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Cash Flow Statement Can Diagnose the Well-Being of Your Firm

It paints a picture over time and is vital--because without cash flow, you can be profitable on paper but broke in fact.

November 11, 1998|JUAN HOVEY

What is cash flow, and why is it of special importance to the small or mid-sized business? How do you manage cash flow, and what good comes of doing so?

As outlined in this space last week, cash flow is the lifeblood of your business--and the healthier the lifeblood, the healthier the business.

But cash flow is not profit, although many business owners confuse the two. It is akin to profit, and it can help you prosper if you understand it. It will surely put you in the poorhouse if you don't.

Cash flow is what you have left after you pay your cash expenses at the end of a given period--usually one month. A cash flow statement shows you what you started with, what you paid out, and what you ended up with. As an accountant would say, it illustrates the change in your cash position from last month to this.

For the Record
Los Angeles Times Wednesday November 18, 1998 Home Edition Business Part C Page 6 Financial Desk 2 inches; 50 words Type of Material: Correction
Business terms--The Nov. 11 column explained cash flow and profit-and-loss statements in a way that is at variance with the common usage of professional accountants. CPAs view the profit-and-loss statement as a movie showing the health of a business over time and the cash flow statement as a photograph of the condition of a business at a given point in time.

Profit, on the other hand, is the surplus of revenue over expenses, including taxes and such noncash items as depreciation, at a given point in time--at the end of the month, the quarter, six months, the year.

If that sounds like a distinction without a difference, it isn't. Your profit and loss statement is a photograph of the condition of your business at a given point in time. Your cash flow statement is a movie showing the health of your business over time.

In an important way, cash flow comes before profit. Indeed, cash flow keeps you alive long enough to enjoy your profit. Without it, you can be profitable on paper and broke in fact--because your P&L statement doesn't diagnose the well-being of your company. Only a cash flow statement can do that.

"If I make a sale today and I also draw up my P&L statement today," says Alan Lewis, assistant dean of the A. Gary Anderson Graduate School of Management at UC Riverside, "the sale shows up on the P&L statement even though I may not collect cash for another 30 days.

"In other words, the P&L statement doesn't show whether my customer gave me cash for the sale or bought my goods on terms. And if I still owe my suppliers for what I sold today, that won't show up, either."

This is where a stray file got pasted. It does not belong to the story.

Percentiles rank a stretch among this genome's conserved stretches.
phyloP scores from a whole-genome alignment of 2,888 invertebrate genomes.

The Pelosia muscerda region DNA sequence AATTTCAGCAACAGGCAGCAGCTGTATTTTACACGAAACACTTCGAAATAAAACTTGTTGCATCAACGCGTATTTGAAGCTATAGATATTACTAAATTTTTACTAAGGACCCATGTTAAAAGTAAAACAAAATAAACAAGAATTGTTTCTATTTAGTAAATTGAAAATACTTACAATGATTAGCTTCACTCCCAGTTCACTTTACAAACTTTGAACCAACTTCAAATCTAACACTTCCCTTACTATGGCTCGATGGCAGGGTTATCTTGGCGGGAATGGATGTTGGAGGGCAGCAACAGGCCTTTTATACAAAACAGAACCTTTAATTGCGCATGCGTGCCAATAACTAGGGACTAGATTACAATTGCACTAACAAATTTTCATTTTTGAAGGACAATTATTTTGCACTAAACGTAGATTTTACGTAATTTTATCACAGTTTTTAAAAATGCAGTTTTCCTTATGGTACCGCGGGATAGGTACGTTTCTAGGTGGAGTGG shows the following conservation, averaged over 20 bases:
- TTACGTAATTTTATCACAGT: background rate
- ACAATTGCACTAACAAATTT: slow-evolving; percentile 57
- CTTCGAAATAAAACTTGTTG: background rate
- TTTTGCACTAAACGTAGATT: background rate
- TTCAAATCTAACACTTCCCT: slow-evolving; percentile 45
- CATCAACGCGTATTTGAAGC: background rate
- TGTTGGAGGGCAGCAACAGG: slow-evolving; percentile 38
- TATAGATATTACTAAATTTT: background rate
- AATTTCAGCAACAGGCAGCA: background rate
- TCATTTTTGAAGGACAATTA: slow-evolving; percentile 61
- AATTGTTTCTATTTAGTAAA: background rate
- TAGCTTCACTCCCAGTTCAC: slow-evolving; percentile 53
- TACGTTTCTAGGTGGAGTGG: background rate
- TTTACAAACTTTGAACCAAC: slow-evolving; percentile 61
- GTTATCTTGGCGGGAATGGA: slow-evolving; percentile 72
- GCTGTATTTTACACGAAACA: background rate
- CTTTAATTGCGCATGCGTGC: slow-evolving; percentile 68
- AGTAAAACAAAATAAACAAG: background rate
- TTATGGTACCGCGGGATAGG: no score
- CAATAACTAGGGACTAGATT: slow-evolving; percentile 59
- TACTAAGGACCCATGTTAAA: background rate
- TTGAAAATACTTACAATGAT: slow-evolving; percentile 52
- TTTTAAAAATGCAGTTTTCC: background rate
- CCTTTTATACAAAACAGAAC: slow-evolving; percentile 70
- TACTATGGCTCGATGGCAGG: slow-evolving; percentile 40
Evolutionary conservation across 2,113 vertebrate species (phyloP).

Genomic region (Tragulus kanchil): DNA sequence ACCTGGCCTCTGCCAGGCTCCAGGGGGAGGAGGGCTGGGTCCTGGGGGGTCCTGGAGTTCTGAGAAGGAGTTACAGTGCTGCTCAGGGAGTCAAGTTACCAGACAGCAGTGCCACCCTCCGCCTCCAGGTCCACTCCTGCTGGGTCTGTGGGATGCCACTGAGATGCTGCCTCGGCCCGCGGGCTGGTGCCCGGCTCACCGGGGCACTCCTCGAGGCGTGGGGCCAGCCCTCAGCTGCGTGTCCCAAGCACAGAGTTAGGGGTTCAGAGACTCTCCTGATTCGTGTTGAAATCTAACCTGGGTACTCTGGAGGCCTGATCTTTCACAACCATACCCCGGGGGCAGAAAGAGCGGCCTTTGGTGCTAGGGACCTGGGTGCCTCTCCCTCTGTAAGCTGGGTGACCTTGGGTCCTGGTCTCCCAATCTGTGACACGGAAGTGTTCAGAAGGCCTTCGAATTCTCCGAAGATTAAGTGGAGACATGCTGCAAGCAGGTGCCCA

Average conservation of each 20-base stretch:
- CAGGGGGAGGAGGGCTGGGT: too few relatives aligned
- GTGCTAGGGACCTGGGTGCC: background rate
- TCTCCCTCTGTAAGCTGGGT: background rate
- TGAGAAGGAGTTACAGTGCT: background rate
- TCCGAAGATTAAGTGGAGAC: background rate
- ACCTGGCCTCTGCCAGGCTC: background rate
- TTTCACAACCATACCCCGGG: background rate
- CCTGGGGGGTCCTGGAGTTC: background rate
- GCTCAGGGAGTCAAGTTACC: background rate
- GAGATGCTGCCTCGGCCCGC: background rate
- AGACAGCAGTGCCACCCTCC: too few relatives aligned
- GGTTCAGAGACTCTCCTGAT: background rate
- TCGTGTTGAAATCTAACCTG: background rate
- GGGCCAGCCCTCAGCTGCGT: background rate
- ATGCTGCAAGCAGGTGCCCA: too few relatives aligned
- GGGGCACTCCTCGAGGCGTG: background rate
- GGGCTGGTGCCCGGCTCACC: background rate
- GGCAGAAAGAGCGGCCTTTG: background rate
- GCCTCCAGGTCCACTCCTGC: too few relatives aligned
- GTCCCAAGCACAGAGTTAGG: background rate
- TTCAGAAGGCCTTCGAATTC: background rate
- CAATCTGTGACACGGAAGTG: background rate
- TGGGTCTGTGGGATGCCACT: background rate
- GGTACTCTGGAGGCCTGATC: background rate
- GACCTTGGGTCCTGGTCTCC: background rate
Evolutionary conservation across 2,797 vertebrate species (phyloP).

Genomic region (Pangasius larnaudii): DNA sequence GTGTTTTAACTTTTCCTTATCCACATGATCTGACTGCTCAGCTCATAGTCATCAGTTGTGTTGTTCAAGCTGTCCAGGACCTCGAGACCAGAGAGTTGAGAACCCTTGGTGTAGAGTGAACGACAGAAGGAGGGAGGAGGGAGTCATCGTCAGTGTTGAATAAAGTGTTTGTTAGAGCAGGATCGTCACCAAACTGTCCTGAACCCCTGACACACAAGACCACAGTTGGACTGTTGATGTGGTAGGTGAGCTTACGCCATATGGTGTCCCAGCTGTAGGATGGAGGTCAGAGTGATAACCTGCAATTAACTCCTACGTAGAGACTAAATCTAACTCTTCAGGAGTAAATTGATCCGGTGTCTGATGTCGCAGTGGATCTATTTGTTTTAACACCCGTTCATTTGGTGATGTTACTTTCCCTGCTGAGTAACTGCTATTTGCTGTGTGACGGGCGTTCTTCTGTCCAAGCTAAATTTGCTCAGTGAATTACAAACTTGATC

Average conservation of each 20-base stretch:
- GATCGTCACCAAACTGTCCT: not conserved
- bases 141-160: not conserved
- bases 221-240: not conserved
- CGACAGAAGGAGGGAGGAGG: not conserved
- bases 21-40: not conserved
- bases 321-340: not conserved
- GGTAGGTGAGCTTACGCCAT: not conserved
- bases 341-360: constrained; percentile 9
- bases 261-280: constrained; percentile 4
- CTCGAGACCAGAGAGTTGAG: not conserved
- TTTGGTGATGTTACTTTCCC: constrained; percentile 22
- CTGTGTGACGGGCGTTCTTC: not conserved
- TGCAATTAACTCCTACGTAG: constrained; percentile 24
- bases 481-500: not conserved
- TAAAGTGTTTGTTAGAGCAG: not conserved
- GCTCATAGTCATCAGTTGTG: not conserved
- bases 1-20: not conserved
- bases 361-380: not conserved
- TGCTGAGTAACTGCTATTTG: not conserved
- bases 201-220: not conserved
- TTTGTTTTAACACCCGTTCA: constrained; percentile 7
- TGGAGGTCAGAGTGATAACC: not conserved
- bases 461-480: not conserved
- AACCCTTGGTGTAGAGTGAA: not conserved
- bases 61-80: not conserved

A cash flow statement, on the other hand, would show when the merchant in Lewis' example might expect money from the customer and when it must go out to suppliers.

Put another way, it would show the movement of cash in and out of the business over time--and that is the practical value of the cash flow statement, Lewis says. Just as a statement for the last month measures the health of your business over that time, so the projection for the next tells you whether you will survive it--by showing whether you can pay your bills on time.

Similarly, it tells you what to do if things get iffy.

Lewis gives the example of the merchant who sells a television for $500. Assuming a wholesale cost of $300, the merchant's P&L statement shows a profit of $200.

But if the merchant sells the TV on 30-day terms, he or she sees no cash from the sale for that period of time--and can't satisfy the wholesaler's invoice for $300 in the meantime. The merchant has a negative cash flow for the period, Lewis says, and if it gets bad enough, it could force the merchant into bankruptcy.

The solution? The merchant has several options:

* Negotiate a line of credit from a bank;

* Negotiate longer terms from the wholesaler, so that money needn't go out before it comes in;

* Discount the price of the TV in exchange for full, immediate payment; or

* Offer the customer longer terms in exchange for a higher price.

Each option carries a price tag, Lewis adds:

* Banks want interest on their loans.

* The wholesaler might want a higher price for the TV.

* Any discount to the customer would hit the merchant's revenue.

* Any increase in the price of the TV might drive the customer to a competitor.

The task for the merchant is to weigh the costs of each option--or even some combination of all four options. Whatever the strategy, the key is the merchant's cash flow, Lewis says.

"Cash flow is what you have in the bank when you open in the morning, plus whatever comes in during the day, less whatever goes out," he says. "If you do a cash flow statement today and again tomorrow, the difference between today's statement and tomorrow's is your flow of cash for the two days.

"If the statements show cash piling up over time, you're probably going to be profitable. If not, you're in trouble--and you need to learn how to manage your cash flow better."

Columnist Juan Hovey may be reached at (805) 492-7909 or via e-mail at jhovey@gte.net.

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